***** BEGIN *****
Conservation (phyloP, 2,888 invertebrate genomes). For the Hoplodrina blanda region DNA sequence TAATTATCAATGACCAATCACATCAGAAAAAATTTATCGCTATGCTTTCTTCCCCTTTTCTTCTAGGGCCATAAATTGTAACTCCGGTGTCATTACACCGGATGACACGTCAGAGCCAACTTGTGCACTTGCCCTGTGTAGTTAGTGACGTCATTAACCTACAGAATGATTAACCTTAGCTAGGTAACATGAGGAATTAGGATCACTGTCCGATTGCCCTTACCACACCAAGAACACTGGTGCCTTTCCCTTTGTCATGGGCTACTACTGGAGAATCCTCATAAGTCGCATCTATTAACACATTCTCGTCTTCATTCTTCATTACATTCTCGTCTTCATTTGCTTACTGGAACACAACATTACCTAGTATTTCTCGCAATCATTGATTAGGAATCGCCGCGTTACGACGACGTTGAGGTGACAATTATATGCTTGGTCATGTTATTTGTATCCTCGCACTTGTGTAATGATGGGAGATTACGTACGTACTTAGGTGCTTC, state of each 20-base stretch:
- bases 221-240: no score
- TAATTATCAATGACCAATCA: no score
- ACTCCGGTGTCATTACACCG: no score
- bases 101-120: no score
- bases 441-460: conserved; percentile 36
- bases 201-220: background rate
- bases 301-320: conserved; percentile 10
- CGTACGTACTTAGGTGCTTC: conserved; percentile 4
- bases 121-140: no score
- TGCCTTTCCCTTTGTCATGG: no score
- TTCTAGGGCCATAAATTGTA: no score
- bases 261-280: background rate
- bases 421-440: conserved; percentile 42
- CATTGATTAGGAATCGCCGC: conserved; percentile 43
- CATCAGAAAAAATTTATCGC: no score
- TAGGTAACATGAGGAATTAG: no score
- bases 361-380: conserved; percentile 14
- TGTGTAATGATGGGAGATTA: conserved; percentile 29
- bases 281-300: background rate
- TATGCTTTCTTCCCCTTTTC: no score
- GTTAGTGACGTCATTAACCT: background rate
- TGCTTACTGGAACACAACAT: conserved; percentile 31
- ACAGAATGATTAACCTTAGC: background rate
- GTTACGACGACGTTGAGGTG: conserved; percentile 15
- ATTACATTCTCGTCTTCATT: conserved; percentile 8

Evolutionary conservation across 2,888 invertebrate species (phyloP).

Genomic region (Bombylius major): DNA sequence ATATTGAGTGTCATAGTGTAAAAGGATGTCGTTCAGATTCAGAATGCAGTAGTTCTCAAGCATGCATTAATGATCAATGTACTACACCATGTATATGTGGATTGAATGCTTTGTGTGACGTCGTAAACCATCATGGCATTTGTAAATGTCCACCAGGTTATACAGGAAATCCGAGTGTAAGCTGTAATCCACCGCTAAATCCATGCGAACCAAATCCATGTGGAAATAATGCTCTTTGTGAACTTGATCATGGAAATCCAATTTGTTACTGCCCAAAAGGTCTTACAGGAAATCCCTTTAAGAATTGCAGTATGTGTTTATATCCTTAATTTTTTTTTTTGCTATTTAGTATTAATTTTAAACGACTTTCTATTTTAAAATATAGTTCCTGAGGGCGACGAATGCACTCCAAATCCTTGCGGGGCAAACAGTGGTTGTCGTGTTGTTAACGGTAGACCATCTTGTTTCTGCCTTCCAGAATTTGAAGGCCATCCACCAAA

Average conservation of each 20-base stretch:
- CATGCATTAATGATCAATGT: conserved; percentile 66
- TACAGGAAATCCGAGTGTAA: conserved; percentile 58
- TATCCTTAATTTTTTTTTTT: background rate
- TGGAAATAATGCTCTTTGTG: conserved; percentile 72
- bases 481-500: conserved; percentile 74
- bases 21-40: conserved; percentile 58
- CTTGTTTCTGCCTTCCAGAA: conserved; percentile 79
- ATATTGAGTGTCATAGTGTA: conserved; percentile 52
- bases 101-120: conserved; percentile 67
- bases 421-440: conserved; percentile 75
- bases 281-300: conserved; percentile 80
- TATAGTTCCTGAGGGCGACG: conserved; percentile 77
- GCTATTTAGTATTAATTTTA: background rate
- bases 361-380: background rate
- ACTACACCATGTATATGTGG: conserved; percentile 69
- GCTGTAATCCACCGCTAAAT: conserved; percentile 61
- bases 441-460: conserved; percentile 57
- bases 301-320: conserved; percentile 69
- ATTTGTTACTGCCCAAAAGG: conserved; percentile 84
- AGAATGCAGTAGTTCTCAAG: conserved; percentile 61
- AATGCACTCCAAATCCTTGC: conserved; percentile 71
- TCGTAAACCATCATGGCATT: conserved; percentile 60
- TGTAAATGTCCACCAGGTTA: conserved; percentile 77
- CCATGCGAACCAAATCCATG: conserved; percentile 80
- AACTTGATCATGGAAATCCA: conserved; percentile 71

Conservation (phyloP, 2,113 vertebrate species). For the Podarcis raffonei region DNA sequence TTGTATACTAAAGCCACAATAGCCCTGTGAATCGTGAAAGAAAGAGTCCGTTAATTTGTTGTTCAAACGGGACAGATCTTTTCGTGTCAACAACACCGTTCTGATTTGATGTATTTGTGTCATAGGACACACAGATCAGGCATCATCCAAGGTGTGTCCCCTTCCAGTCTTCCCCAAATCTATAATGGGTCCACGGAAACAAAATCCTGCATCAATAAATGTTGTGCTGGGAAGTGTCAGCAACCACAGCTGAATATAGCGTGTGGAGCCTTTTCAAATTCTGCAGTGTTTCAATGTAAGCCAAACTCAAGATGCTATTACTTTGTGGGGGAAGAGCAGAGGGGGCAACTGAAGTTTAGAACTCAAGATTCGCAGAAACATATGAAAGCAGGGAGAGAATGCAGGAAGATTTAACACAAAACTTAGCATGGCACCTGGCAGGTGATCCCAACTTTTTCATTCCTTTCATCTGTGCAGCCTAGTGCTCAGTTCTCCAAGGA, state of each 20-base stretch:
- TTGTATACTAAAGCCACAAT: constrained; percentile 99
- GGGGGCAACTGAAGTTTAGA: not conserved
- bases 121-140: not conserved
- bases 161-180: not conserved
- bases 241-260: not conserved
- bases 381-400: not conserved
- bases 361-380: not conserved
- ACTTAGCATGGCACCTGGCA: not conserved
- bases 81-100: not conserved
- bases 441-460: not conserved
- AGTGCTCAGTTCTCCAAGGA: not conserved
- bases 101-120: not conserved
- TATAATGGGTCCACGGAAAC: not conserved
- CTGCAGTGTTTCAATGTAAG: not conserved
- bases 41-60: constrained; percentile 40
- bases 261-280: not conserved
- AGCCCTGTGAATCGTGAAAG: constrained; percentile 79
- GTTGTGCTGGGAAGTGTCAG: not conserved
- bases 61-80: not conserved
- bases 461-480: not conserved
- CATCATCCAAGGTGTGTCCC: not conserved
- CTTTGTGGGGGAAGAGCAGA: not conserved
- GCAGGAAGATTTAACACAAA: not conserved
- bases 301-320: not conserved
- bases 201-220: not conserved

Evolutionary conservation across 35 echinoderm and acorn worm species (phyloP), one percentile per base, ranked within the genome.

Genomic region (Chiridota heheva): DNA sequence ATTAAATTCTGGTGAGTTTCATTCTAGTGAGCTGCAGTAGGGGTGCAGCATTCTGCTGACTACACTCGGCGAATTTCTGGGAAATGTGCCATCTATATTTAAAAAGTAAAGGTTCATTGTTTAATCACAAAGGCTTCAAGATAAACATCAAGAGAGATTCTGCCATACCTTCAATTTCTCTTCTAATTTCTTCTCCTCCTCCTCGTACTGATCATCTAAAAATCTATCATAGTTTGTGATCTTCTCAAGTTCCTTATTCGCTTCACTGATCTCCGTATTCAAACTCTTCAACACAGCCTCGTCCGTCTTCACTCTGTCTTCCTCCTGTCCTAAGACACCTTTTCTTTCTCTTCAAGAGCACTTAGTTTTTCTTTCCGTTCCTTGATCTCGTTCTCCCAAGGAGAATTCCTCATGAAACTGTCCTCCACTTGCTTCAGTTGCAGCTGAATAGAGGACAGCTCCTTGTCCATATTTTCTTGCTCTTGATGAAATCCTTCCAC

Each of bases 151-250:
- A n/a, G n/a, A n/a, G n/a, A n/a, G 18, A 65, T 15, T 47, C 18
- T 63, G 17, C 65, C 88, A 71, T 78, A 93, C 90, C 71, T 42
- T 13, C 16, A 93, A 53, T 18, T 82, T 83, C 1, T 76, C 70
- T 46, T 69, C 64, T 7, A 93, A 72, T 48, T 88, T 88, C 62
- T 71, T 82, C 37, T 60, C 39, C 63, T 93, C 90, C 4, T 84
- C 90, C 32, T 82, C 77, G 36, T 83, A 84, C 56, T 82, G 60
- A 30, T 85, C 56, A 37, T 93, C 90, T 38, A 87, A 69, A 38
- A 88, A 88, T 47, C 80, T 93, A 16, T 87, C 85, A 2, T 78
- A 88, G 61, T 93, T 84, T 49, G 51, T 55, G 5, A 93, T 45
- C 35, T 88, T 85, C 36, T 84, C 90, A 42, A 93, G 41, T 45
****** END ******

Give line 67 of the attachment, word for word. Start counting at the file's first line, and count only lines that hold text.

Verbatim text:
- bases 101-120: not conserved